1836 - Battle of the Alamo: After 13 days of fighting 1,500-3,000 Mexican soldiers overwhelm the Texan defenders, killing 182-257 Texans including William Travis, Jim Bowie and Davy Crockett
1857 - Dred Scott Decision: US Supreme Court rules Africans cannot be US citizens. The Dred Scott decision of 1857 ruled that slaves should be counted as 3/5 of a person for voting. Slaves should be free to vote. Slaves are not citizens and have none of the benefits of citizenship. Slaves are citizens of the states in which they reside, but not of the United States.
1951 : The trial of suspected spies Ethel and Julius Rosenberg were indicted for conspiring to obtain national defense secrets for the Soviets starts in New York. From the L.A. TIMES: Grand jury transcripts from the biggest espionage case of the Cold War raise questions about whether Ethel Rosenberg were convicted and executed based on perjured prosecution testimony. Rosenberg and her husband, Julius, were convicted of passing nuclear weapons secrets to the Soviet Union and were executed in 1953. Since then, decrypted Soviet cables have appeared to confirm that he was a spy, but doubts have remained about her role. At the Rosenbergs' trial, the key testimony against Ethel Rosenberg came from her brother and sister-in-law, David and Ruth Greenglass.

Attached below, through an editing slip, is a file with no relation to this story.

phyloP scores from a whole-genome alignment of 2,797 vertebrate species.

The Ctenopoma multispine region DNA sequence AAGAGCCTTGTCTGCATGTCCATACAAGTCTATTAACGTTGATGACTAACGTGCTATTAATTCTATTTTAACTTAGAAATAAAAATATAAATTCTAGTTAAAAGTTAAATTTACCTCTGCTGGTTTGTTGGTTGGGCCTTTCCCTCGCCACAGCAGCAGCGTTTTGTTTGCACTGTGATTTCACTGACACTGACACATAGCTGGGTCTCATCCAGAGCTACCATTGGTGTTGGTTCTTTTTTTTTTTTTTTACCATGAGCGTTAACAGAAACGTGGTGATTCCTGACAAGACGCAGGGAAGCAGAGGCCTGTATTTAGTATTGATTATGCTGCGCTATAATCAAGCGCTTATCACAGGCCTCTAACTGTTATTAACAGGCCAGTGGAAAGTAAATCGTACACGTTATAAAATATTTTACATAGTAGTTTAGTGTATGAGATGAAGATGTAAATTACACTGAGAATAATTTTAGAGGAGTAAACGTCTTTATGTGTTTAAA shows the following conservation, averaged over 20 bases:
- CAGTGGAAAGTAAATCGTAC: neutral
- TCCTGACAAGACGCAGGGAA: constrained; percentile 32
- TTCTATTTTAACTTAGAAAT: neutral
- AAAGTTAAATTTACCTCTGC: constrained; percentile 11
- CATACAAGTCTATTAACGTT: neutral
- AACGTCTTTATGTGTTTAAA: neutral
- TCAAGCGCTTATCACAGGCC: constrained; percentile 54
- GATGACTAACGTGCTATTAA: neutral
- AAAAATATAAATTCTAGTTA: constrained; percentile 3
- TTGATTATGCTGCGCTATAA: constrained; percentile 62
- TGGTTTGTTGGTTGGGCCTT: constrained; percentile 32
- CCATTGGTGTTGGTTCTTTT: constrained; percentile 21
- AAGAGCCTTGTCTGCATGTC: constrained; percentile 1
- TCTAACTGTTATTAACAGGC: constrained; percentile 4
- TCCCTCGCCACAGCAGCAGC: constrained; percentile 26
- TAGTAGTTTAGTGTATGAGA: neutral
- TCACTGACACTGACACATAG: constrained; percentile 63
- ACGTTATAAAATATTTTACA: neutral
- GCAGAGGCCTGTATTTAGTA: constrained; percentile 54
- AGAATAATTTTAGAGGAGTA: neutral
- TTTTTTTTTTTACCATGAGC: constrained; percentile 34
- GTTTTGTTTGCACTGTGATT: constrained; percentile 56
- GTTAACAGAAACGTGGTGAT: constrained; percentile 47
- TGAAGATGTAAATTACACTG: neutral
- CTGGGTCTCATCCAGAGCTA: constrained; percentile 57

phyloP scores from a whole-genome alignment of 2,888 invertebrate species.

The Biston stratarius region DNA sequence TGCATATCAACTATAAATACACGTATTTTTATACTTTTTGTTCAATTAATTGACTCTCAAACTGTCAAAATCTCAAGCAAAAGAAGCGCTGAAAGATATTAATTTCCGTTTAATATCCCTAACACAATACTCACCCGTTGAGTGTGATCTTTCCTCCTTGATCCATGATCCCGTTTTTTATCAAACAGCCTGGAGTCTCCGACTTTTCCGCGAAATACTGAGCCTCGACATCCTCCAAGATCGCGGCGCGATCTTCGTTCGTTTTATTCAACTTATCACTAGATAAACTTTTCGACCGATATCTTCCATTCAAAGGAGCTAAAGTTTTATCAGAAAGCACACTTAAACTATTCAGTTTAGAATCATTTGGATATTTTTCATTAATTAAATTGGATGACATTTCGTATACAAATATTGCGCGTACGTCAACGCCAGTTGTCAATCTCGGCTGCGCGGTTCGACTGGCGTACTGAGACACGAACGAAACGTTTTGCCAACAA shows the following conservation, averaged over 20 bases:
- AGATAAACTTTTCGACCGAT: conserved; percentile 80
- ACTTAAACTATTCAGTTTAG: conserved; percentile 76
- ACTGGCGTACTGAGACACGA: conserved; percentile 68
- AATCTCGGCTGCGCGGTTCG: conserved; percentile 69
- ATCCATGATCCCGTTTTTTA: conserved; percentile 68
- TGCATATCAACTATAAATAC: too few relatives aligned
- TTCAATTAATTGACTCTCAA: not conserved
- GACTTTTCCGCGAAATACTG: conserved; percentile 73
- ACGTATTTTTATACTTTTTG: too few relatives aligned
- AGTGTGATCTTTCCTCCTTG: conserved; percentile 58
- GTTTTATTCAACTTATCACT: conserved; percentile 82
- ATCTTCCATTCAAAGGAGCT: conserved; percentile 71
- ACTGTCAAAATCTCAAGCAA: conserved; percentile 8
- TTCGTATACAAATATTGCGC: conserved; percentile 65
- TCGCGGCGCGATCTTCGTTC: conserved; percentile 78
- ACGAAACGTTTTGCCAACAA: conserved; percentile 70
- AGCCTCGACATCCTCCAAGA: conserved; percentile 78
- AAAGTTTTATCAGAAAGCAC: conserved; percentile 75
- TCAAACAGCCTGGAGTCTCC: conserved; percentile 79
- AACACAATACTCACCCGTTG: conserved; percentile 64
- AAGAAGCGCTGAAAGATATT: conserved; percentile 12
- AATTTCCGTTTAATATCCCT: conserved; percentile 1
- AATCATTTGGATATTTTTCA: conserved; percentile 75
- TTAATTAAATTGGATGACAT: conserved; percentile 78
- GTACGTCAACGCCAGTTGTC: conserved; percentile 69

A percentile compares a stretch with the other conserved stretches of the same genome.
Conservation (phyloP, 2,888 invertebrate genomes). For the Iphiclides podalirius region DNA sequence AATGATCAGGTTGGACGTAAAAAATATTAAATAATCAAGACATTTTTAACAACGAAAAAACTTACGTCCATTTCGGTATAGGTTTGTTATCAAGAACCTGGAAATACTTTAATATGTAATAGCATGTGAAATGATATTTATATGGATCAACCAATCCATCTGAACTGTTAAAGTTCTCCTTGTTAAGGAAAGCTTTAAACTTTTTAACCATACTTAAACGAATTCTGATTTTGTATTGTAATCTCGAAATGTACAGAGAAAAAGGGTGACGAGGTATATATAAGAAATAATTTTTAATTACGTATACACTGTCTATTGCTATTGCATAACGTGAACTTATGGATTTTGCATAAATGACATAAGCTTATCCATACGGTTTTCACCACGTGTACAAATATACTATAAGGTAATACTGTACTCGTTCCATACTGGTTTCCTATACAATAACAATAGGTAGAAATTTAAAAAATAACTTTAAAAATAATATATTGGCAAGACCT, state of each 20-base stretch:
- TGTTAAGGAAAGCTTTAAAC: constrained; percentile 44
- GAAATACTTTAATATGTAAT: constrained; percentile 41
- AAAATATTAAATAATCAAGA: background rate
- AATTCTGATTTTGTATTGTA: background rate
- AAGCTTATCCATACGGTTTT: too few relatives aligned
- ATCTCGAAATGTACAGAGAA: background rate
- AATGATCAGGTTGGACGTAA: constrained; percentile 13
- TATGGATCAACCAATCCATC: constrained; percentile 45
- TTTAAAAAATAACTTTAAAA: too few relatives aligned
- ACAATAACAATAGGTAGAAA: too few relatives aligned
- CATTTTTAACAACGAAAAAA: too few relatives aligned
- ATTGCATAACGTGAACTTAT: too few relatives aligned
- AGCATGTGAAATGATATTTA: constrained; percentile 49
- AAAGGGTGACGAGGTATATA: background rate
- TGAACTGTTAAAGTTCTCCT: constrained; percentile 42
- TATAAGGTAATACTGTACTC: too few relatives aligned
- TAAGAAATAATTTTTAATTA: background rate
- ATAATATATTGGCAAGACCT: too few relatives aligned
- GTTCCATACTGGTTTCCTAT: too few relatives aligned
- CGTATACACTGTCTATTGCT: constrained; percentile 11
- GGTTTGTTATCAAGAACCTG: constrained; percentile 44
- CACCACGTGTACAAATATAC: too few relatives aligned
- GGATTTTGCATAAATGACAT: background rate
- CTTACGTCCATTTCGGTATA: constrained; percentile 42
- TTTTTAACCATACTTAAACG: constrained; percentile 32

1962 : It was reported on this day that Prime Minister Diefenbaker had approved Canada’s desire to take a stand against nuclear weapon testing. As a result, provisions were being discussed, one being the possible mutual disarmament arrangement being made between the Soviet Union and Canada
1970 : The British government announces an indefinite ban on the importation of domestic pets following a pet dog imported from Pakistan dying from Rabies. Britain is one of the few countries in the world where rabies has not entered the wild animal population and cases of rabies are not often seen.
I meet once a month with a small group of friends ... to have dinner, read poetry to each other, and basically just engage in conversation. Two or three of the others will usually bring poems they've personally written. Poetry writing does not come easily to me. But I really enjoy talking about poems that have something powerful to say, about something I care about. So most of the time I bring copies of another poet's work, usually connected to current events and/or progressive spirituality/politics.
In between meetings I post "poetic things" to TALKING POETRY AND SHARING STORIES IN LOUISVILLE on Facebook. Feel free to take a look. Join if you like. It's an open group. Since the group was my idea, shamelessly borrowed from a more academic group my brother in law meets with in Albuquerque, I allowed myself to make up our one and only guideline/rule: "If you think it's a poem, it's a poem."